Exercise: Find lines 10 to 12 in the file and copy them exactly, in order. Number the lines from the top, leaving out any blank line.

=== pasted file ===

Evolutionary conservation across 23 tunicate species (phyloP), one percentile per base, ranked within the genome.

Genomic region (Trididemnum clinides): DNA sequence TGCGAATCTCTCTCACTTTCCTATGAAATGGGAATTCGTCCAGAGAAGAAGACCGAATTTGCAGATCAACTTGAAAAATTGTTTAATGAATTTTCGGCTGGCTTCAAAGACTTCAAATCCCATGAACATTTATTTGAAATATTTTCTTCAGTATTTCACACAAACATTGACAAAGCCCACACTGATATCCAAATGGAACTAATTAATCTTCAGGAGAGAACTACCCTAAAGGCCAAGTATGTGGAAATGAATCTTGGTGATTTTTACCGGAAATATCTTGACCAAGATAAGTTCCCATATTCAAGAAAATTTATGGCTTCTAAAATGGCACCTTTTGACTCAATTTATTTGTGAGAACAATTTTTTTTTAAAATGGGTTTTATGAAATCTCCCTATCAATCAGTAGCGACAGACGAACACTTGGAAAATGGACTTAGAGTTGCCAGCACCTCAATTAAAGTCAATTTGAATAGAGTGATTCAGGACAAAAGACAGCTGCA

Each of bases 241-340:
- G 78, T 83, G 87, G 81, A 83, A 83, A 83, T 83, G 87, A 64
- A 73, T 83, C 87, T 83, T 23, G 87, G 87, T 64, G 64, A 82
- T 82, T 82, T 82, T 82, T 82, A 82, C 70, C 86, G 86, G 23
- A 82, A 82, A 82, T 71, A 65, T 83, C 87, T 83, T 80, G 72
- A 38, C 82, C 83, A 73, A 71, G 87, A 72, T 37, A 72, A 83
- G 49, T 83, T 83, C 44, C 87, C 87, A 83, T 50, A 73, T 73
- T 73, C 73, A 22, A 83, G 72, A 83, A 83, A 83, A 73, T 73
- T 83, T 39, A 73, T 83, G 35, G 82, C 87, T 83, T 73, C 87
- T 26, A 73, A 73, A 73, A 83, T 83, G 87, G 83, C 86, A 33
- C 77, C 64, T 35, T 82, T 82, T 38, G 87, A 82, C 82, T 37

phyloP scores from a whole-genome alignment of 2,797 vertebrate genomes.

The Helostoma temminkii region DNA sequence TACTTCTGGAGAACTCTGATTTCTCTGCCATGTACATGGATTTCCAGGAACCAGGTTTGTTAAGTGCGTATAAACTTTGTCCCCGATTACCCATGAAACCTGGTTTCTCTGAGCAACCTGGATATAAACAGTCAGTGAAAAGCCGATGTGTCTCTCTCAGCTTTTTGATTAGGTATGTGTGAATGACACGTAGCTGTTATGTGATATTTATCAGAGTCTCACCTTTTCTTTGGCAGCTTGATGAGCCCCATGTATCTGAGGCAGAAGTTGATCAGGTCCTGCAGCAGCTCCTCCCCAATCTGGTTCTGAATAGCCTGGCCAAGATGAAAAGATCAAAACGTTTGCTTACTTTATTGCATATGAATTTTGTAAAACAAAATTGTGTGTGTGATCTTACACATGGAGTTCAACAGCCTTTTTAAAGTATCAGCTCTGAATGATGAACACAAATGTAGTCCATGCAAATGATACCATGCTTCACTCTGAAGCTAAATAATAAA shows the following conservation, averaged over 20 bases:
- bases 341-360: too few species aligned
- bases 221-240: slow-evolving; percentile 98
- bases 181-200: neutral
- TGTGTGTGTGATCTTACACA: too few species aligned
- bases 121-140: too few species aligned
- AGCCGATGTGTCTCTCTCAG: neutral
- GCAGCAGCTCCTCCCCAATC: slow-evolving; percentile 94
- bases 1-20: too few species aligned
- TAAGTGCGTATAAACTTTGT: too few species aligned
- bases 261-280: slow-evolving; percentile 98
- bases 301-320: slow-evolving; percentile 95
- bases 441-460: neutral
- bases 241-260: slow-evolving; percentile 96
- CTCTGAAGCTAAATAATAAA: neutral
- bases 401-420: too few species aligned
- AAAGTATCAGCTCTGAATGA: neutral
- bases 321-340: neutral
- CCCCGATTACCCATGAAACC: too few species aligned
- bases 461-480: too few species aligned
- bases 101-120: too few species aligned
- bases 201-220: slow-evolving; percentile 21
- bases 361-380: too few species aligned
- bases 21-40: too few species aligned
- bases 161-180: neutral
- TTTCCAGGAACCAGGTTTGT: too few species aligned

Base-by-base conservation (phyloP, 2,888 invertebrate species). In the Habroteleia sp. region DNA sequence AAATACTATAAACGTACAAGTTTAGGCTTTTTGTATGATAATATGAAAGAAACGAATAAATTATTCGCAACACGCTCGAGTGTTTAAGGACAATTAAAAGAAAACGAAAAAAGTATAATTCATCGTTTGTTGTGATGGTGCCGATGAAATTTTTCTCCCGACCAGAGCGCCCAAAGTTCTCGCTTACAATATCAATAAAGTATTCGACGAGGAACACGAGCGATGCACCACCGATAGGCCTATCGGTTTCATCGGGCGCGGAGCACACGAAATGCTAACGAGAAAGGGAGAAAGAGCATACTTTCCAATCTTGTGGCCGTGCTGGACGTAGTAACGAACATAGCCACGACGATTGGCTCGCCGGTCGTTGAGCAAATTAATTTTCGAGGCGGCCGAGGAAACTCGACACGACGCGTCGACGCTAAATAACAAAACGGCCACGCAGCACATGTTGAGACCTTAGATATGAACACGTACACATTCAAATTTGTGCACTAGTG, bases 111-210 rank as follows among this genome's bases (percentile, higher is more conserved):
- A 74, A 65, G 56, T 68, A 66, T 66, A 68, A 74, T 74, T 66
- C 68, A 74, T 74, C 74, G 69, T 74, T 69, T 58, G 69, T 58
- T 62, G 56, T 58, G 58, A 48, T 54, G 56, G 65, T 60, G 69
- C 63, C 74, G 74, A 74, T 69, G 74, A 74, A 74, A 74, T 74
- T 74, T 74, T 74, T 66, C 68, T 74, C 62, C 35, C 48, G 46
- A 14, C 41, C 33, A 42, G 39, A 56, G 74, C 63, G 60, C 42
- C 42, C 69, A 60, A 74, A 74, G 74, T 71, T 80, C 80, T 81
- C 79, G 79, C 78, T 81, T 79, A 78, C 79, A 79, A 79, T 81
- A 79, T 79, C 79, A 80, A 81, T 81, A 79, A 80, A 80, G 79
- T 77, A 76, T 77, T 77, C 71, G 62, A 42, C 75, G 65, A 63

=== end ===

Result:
- T 73, C 73, A 22, A 83, G 72, A 83, A 83, A 83, A 73, T 73
- T 83, T 39, A 73, T 83, G 35, G 82, C 87, T 83, T 73, C 87
- T 26, A 73, A 73, A 73, A 83, T 83, G 87, G 83, C 86, A 33